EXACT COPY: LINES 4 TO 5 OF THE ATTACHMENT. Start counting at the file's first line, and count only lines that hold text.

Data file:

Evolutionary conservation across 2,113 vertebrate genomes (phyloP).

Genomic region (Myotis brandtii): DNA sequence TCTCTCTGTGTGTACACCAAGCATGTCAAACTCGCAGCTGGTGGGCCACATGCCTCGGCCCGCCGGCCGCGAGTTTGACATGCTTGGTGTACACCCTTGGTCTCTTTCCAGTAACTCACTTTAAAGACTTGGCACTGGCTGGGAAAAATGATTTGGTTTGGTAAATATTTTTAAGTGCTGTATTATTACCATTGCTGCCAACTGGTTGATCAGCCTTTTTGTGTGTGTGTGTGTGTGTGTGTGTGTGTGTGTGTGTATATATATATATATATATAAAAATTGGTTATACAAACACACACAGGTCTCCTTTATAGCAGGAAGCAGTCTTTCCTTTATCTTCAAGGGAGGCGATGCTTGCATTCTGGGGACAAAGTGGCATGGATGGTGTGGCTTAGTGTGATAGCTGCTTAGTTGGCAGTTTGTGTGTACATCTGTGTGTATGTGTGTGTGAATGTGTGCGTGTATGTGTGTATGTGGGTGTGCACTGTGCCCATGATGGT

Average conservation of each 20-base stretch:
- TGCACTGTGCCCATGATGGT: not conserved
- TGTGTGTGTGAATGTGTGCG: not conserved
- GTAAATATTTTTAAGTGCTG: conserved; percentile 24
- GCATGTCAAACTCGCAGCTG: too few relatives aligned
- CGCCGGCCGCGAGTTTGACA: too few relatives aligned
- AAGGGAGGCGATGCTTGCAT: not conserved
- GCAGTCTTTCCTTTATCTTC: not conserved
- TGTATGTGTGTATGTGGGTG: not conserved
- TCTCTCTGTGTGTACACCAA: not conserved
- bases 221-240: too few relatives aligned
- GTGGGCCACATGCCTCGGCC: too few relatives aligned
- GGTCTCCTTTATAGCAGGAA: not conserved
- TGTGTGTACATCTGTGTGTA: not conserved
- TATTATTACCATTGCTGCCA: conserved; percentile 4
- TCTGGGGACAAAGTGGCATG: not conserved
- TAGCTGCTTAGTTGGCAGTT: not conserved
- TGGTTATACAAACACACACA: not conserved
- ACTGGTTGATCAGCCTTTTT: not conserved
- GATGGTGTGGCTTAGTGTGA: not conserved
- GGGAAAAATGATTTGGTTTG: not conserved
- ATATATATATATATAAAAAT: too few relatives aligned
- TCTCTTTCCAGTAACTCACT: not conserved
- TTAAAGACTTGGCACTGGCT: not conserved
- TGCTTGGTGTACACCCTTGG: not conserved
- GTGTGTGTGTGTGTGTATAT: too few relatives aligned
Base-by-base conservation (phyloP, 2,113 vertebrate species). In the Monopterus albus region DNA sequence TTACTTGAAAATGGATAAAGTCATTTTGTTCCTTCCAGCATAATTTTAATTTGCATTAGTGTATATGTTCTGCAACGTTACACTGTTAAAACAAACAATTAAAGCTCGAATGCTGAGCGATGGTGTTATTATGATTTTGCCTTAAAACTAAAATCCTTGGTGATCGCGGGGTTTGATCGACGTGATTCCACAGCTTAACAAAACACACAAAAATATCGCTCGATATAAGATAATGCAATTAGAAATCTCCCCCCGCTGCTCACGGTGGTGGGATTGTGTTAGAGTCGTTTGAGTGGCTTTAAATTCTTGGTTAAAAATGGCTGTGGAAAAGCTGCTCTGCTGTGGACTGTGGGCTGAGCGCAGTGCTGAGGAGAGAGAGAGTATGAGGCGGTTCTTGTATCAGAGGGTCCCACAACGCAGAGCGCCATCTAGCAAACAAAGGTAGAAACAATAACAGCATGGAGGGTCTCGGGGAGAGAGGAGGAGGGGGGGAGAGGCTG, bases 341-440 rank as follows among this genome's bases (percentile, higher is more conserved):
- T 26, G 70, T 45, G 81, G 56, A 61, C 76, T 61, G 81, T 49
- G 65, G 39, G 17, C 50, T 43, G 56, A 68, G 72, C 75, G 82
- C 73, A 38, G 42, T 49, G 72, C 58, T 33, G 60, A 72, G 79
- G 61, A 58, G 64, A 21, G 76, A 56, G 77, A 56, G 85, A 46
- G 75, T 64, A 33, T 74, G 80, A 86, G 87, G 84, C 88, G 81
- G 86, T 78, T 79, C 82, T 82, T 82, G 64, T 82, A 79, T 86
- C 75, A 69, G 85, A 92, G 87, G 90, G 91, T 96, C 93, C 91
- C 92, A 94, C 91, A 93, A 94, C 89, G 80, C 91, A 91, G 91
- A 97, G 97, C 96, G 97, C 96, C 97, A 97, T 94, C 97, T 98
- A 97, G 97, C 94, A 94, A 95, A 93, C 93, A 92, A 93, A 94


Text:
- TGCACTGTGCCCATGATGGT: not conserved
- TGTGTGTGTGAATGTGTGCG: not conserved